Projective bundle

In mathematics, a projective bundle is a fiber bundle whose fibers are projective spaces.

By definition, a scheme X over a Noetherian scheme S is a Pn-bundle if it is locally a projective n-space; i.e., and transition automorphisms are linear. Over a regular scheme S such as a smooth variety, every projective bundle is of the form for some vector bundle (locally free sheaf) E.[1]

The projective bundle of a vector bundle

Every vector bundle over a variety X gives a projective bundle by taking the projective spaces of the fibers, but not all projective bundles arise in this way: there is an obstruction in the cohomology group H2(X,O*). In particular, if X is a compact Riemann surface, the obstruction vanishes i.e. H2(X,O*)=0.

The projective bundle of a vector bundle E is the same thing as the Grassmann bundle of 1-planes in E.

The projective bundle P(E) of a vector bundle E is characterized by the universal property that says:[2]

Given a morphism f: TX, to factorize f through the projection map p: P(E) → X is to specify a line subbundle of f*E.

For example, taking f to be p, one gets the line subbundle O(-1) of p*E, called the tautological line bundle on P(E). Moreover, this O(-1) is a universal bundle in the sense that when a line bundle L gives a factorization f = pg, L is the pullback of O(-1) along g. See also Cone#O(1) for a more explicit construction of O(-1).

On P(E), there is a natural exact sequence (called the tautological exact sequence):

where Q is called the tautological quotient-bundle.

Let EF be vector bundles (locally free sheaves of finite rank) on X and G = F/E. Let q: P(F) → X be the projection. Then the natural map O(-1) → q*Fq*G is a global section of the sheaf hom Hom(O(-1), q*G) = q* GO(1). Moreover, this natural map vanishes at a point exactly when the point is a line in E; in other words, the zero-locus of this section is P(E).

A particularly useful instance of this construction is when F is the direct sum E ⊕ 1 of E and the trivial line bundle (i.e., the structure sheaf). Then P(E) is a hyperplane in P(E ⊕ 1), called the hyperplane at infinity, and the complement of P(E) can be identified with E. In this way, P(E ⊕ 1) is referred to as the projective completion (or "compactification") of E.

The projective bundle P(E) is stable under twisting E by a line bundle; precisely, given a line bundle L, there is the natural isomorphism:

such that [3] (In fact, one gets g by the universal property applied to the line bundle on the right.)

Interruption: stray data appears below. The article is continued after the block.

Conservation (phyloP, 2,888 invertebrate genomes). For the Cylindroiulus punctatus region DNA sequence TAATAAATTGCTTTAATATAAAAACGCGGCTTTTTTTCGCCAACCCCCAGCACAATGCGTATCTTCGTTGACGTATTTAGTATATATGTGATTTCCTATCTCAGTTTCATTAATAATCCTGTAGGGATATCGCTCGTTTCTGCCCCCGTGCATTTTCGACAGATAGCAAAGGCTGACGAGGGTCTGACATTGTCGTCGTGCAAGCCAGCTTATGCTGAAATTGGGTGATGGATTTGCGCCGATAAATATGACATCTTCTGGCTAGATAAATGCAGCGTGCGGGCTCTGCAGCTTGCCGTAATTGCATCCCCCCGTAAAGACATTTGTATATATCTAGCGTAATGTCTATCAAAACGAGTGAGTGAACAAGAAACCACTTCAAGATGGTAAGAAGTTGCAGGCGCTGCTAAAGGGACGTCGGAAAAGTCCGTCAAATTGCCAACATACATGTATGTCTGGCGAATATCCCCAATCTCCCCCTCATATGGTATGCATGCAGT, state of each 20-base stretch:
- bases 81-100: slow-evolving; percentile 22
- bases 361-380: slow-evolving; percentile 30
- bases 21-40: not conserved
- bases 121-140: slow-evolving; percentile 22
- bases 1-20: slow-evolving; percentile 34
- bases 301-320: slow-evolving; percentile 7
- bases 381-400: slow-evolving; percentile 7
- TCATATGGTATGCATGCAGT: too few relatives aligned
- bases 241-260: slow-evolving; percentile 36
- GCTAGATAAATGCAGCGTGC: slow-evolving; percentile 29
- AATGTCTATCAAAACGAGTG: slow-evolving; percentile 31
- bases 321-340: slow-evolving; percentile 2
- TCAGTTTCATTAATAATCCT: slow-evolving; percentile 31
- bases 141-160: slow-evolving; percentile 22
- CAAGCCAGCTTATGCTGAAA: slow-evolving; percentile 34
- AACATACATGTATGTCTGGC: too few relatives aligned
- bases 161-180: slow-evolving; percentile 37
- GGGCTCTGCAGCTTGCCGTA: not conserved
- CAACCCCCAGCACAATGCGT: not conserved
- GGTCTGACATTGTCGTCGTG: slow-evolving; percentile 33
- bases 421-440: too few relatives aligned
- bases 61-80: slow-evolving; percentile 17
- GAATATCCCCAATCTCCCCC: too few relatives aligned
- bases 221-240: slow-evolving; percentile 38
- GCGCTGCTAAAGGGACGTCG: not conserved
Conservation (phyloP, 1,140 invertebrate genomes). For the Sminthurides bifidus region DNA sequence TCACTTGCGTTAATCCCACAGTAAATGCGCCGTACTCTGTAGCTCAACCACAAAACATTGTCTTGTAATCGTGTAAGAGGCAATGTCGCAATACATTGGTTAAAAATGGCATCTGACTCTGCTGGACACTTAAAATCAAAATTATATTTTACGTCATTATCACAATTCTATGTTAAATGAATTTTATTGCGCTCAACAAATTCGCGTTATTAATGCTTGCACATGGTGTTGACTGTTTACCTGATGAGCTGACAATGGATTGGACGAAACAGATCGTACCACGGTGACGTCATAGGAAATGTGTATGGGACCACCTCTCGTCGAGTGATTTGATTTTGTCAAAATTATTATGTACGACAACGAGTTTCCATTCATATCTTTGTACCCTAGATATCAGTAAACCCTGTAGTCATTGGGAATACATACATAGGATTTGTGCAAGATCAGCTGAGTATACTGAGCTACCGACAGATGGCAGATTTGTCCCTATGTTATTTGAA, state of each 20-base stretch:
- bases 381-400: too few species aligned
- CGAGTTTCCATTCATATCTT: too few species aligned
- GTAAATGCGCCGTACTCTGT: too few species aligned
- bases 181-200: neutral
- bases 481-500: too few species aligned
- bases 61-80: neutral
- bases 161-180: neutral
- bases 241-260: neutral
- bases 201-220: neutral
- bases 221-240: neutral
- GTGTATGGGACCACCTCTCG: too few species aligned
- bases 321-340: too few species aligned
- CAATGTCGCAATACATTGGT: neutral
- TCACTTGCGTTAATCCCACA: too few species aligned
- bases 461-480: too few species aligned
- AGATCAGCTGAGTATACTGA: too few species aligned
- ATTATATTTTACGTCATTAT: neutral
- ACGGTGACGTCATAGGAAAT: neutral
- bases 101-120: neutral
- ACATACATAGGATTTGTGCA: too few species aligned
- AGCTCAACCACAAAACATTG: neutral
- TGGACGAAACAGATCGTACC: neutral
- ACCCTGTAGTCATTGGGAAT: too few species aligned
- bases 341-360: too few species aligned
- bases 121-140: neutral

Cohomology ring and Chow group

Let X be a complex smooth projective variety and E a complex vector bundle of rank r on it. Let p: P(E) → X be the projective bundle of E. Then the cohomology ring H*(P(E)) is an algebra over H*(X) through the pullback p*. Then the first Chern class ζ = c1(O(1)) generates H*(P(E)) with the relation

where ci(E) is the i-th Chern class of E. One interesting feature of this description is that one can define Chern classes as the coefficients in the relation; this is the approach taken by Grothendieck.

Over fields other than the complex field, the same description remains true with Chow ring in place of cohomology ring (still assuming X is smooth). In particular, for Chow groups, there is the direct sum decomposition

As it turned out, this decomposition remains valid even if X is not smooth nor projective.[4] In contrast, Ak(E) = Ak-r(X), via the Gysin homomorphism, morally because that the fibers of E, the vector spaces, are contractible.

See also


  1. Hartshorne, Ch. II, Exercise 7.10. (c).
  2. Hartshorne, Ch. II, Proposition 7.12.
  3. Hartshorne, Ch. II, Lemma 7.9.
  4. Fulton, Theorem 3.3.
  • Elencwajg, G.; Narasimhan, M. S. (1983), "Projective bundles on a complex torus", Journal für die reine und angewandte Mathematik, 340 (340): 1–5, doi:10.1515/crll.1983.340.1, ISSN 0075-4102, MR 0691957
  • William Fulton. (1998), Intersection theory, Ergebnisse der Mathematik und ihrer Grenzgebiete. 3. Folge., 2 (2nd ed.), Berlin, New York: Springer-Verlag, ISBN 978-3-540-62046-4, MR 1644323
  • Hartshorne, Robin (1977), Algebraic Geometry, Graduate Texts in Mathematics, 52, New York: Springer-Verlag, ISBN 978-0-387-90244-9, MR 0463157
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